Unique feature: Farlex Dictionary comes with a homepage that you can personalize to include fun stuff like a mini weather report and a word game. The word game, Galgenmännchen (the German version of Hangman, a popular English word-guessing game) is actually very addictive. A bonus is that it gives you an option to go to the definition of the word after the game is done, providing a fast and fun way to learn new German words.

Best for: This app will prove useful for advanced German learners. If you’re at that learning level where you still need to look up German words often, but you can usually understand German definitions, this is a great app for you. The German language definitions will help you improve your German knowledge, and the English translations will ensure that you understand exactly what words mean.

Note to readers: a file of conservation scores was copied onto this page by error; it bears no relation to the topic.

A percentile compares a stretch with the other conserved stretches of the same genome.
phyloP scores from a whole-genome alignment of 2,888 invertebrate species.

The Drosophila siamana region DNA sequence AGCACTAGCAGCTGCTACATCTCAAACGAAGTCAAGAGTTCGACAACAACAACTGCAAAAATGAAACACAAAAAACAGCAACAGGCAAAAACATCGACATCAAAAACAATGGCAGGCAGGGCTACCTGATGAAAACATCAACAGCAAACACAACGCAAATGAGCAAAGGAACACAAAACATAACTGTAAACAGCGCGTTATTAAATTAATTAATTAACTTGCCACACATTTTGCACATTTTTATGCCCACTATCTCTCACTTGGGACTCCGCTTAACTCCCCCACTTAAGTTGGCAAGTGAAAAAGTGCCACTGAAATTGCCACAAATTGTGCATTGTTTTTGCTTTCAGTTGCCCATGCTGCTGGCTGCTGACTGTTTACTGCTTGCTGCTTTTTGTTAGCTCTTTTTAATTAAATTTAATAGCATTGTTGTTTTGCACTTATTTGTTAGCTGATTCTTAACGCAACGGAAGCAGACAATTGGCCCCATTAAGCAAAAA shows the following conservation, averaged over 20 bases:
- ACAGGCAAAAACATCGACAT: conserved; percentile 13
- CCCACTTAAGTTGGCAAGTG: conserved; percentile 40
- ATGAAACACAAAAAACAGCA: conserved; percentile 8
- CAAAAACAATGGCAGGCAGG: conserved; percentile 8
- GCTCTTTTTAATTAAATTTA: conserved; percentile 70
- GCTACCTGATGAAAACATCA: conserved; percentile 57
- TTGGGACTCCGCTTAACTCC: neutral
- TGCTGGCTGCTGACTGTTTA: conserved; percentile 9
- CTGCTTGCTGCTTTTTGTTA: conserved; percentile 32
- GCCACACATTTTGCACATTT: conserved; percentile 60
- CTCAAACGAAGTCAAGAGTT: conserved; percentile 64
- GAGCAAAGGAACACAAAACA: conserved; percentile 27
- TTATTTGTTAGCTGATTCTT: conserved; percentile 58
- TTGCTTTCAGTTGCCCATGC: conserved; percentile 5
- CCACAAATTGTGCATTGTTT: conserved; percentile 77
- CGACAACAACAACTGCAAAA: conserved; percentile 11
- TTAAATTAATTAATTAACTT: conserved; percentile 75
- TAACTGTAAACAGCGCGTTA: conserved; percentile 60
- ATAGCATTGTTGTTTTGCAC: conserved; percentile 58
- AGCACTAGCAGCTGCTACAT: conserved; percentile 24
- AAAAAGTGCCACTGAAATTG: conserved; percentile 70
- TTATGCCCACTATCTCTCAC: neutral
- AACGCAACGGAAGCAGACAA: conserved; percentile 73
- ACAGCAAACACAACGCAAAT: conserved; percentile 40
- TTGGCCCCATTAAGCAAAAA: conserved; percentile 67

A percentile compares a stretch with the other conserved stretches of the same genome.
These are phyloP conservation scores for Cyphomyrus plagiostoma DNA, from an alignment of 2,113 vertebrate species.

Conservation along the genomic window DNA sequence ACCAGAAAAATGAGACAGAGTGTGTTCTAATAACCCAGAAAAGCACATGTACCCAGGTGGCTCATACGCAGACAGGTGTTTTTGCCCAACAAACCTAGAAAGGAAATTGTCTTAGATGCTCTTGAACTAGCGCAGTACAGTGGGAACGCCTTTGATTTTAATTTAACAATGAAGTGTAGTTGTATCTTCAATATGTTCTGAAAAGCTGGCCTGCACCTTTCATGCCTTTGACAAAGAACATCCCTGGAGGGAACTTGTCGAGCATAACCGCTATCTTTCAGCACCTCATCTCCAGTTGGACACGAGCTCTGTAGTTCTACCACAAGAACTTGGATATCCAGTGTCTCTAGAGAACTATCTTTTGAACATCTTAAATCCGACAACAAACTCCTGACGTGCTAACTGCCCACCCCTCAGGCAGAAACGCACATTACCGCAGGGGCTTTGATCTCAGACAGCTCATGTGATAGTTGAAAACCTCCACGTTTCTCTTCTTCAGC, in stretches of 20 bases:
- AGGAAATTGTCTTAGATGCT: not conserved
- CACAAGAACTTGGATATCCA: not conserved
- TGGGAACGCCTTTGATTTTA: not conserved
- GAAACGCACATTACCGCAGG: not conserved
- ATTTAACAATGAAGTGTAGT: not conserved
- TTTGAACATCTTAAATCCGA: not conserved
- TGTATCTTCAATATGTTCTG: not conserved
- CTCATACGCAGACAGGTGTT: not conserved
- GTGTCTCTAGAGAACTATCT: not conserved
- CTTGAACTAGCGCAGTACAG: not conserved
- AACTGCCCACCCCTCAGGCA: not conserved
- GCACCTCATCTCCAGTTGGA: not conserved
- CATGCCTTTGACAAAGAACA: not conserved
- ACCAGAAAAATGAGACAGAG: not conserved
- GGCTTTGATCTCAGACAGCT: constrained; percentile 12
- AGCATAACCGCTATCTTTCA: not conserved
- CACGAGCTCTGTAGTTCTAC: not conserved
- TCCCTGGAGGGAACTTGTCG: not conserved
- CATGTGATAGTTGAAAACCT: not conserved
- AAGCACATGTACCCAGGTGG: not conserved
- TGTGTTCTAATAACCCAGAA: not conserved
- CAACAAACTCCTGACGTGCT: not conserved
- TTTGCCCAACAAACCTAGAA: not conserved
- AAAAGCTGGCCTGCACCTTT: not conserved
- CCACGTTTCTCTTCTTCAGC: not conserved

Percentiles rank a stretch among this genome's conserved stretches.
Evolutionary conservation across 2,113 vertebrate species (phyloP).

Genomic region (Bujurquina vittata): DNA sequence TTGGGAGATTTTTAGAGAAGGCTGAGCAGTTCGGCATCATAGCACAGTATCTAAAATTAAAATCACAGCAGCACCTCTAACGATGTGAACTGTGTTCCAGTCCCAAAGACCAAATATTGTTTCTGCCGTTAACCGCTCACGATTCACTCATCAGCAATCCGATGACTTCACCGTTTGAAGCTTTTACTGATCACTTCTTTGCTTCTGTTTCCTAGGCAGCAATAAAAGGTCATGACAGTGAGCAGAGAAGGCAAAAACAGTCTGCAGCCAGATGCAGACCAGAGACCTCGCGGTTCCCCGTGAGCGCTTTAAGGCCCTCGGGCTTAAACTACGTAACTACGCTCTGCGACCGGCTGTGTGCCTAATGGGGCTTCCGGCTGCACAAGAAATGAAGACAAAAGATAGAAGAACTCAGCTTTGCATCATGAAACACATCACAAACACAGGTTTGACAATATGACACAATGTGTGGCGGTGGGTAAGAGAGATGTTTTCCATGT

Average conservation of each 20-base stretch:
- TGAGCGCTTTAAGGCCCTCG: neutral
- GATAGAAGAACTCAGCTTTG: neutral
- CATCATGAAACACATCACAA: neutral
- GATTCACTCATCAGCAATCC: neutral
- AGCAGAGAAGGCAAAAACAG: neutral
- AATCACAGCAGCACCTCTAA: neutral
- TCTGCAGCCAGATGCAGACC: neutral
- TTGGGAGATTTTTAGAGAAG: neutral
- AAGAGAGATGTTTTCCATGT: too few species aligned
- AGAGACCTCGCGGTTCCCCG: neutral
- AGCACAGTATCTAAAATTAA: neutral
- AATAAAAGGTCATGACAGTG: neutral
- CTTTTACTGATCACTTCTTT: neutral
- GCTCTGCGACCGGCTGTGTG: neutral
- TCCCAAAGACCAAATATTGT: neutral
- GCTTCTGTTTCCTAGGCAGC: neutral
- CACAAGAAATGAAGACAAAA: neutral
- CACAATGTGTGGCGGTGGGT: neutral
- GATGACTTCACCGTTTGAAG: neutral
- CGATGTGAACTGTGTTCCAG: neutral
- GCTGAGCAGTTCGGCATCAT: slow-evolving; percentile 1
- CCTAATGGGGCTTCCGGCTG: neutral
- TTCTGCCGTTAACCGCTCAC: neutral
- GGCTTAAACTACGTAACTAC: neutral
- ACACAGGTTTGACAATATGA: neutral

6. Collins German Dictionary

Collins German Dictionary iOS | Android

Price: $14.99

This helpful app offers a hugely comprehensive dictionary (over 80 000 words and phrases!) that can be downloaded to your phone for offline use at any time. Perfect for beginners and more expert German students, Collins Dictionary includes a wide range of fun and useful bonuses, such as a Word of the Day, and several different word games: Hangman, Anagrams and Word Scramble. It also features a History page where you can view recent searches.

The clear and neatly-laid out definition pages make it easy to find exactly what you’re looking for, and definitions are modern and very thorough, helping you put terms in the right context and figure out their connotations. And in case you want to save and remember important words, Collins Dictionary lets you create a Favorites list, where you can store words you might need to look up later.